Fujitsu’s new AI tech can improve high-dimensional data analysis

Bob
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Posted on 07/13/2020

AI continues to make its way into all facets of big industry

Tech companies continue to make significant advancements to artificial intelligence (AI) that are taking data analysis to new levels. The latest development comes from Fujitsu Laboratories, Ltd., which has just introduced the first AI technology that can capture essential features, including the distribution and probability of high-dimensional data, improving the accuracy of AI detection. High-dimensional data continues to be challenging when it comes to processing it due to the high level of complexity, and this new product might have a solution for it.

Communications networks access data, images and types of medical data are among those high-dimensional data that are difficult to process because it is harder to obtain the characteristics of the target data. So far, to read this data nowadays, the dimension of the input is reduced using deep learning, which led to AI to make some incorrect judgments. What Fujitsu has done is combine deep learning technology with the expertise it has in technology for compressing images, which has been developed and improved over the course of many years.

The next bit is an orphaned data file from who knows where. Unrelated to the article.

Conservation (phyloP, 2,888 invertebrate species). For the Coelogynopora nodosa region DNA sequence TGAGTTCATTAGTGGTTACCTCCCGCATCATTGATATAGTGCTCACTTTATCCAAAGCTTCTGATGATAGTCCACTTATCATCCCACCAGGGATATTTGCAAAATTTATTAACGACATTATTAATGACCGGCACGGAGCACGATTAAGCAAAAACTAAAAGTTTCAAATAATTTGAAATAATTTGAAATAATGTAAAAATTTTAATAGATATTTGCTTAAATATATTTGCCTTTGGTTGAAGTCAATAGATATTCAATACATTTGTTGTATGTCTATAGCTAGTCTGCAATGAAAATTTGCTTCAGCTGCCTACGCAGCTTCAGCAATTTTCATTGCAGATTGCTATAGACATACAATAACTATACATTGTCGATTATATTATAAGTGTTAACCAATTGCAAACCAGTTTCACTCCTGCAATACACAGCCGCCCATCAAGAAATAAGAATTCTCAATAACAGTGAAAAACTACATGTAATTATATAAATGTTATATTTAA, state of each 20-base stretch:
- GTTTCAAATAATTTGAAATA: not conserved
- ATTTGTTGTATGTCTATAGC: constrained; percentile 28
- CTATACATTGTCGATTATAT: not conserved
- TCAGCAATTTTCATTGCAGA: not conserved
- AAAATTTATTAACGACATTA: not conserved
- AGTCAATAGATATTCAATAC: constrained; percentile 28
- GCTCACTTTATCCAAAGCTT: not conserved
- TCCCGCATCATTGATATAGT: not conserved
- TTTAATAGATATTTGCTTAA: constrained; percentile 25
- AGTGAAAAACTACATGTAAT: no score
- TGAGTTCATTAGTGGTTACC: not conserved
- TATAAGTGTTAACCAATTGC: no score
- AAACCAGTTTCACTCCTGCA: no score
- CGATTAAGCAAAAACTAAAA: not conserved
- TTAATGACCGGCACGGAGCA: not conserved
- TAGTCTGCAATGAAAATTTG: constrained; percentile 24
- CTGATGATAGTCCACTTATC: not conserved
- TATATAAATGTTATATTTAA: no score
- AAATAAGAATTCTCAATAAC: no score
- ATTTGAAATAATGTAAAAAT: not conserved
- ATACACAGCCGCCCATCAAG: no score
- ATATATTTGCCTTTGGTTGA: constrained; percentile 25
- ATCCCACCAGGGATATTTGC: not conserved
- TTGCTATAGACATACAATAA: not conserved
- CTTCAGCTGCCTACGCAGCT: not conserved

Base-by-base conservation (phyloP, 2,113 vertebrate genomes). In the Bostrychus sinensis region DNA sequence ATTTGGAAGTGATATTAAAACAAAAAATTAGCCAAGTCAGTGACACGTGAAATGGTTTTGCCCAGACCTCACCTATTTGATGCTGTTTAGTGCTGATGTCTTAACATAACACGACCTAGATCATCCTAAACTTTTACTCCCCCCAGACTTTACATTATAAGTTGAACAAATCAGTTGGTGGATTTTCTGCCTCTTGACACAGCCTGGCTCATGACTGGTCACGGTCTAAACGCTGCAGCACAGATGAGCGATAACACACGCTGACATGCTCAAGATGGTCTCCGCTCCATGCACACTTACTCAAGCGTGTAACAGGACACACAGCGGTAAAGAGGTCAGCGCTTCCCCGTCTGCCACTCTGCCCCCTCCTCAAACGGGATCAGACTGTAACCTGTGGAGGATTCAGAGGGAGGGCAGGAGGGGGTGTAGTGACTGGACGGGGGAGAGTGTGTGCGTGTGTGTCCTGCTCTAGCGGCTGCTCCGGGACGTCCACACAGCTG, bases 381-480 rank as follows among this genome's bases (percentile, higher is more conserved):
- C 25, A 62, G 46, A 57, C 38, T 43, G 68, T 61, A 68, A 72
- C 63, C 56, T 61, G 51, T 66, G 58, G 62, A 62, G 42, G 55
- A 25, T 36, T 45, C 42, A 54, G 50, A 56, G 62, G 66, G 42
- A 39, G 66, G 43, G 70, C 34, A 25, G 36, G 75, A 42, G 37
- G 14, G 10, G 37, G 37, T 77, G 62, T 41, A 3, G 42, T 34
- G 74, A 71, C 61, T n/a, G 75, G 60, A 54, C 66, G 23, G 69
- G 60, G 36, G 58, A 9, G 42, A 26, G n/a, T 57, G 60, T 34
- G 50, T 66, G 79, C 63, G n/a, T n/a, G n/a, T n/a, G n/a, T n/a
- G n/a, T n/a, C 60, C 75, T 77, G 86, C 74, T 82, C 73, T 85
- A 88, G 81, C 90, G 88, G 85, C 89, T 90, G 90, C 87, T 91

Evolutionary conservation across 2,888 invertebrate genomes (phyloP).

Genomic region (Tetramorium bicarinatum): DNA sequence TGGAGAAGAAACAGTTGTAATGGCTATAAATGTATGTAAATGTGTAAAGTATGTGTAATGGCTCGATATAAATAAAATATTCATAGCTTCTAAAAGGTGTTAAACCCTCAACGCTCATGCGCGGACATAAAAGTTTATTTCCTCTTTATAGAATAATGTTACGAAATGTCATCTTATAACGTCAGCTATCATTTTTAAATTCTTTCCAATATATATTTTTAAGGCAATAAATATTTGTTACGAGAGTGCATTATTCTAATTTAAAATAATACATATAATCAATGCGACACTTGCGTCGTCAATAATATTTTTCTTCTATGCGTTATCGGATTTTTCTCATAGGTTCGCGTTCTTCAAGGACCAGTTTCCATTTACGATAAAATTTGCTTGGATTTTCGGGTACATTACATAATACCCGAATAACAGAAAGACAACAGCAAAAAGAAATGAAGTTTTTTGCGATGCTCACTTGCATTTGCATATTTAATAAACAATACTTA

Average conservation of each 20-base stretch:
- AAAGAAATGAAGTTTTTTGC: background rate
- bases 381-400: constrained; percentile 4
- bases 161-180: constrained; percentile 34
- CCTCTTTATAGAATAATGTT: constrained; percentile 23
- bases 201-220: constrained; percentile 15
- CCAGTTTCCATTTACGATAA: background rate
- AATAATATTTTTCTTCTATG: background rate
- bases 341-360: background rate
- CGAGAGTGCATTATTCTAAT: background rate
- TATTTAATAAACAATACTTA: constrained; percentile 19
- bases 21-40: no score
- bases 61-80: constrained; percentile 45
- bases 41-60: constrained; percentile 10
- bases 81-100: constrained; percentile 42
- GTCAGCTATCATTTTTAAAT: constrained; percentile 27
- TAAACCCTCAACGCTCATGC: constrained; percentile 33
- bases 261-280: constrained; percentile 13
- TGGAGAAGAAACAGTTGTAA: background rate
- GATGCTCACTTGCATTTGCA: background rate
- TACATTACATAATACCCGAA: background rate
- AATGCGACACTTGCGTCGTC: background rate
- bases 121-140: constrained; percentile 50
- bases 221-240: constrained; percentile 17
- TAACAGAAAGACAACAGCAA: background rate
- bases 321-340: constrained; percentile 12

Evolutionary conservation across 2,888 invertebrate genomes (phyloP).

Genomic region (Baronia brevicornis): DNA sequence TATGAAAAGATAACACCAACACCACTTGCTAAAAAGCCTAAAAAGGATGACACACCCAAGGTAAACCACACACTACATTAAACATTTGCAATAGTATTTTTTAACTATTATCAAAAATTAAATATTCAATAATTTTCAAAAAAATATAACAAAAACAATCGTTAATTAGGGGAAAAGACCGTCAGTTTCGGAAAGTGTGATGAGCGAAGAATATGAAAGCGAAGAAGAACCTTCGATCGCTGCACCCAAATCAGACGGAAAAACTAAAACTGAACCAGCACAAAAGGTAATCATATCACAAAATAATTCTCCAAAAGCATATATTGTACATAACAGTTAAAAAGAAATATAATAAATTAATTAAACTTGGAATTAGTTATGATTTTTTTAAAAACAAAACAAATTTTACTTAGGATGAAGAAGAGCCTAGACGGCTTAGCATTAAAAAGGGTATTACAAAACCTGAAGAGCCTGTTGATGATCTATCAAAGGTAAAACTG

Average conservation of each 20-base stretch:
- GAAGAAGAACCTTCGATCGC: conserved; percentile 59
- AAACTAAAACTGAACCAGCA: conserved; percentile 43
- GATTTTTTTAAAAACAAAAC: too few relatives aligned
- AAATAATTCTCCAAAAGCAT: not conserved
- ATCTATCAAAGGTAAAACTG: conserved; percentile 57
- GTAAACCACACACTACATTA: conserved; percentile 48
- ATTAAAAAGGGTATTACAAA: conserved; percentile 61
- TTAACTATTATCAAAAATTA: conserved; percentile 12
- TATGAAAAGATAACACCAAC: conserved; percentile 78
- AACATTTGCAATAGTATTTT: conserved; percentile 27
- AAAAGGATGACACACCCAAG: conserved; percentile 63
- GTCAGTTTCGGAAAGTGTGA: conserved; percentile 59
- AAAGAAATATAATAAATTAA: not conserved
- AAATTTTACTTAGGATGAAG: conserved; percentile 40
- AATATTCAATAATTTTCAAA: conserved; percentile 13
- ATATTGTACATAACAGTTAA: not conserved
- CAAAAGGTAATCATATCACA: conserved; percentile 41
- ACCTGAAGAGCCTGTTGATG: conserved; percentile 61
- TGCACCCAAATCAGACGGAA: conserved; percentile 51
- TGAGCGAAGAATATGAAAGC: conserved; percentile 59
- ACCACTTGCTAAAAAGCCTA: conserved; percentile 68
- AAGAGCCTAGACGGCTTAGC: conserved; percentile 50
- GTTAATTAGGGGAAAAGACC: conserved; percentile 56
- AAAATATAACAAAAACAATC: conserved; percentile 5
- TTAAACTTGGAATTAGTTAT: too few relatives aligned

The company’s work on this field allows the optimization of the processing of high-dimensional data using deep learning technology. This application means that the data is extracted with more accuracy by combining information theory used in image compression with deep learning. This means that first, deep learning will take care of the reduction by optimizing the number of dimensions to be reduced and, after that, the data gets distributed.

“This represents an important step to addressing one of the key challenges in the AI field in recent years: capturing the probability and distribution of data. We believe that this technology will contribute to performance improvements for AI, and we’re excited about the possibility of applying this knowledge to improve a variety of AI technologies,” said Akira Nakagawa from Fujitsu Laboratories.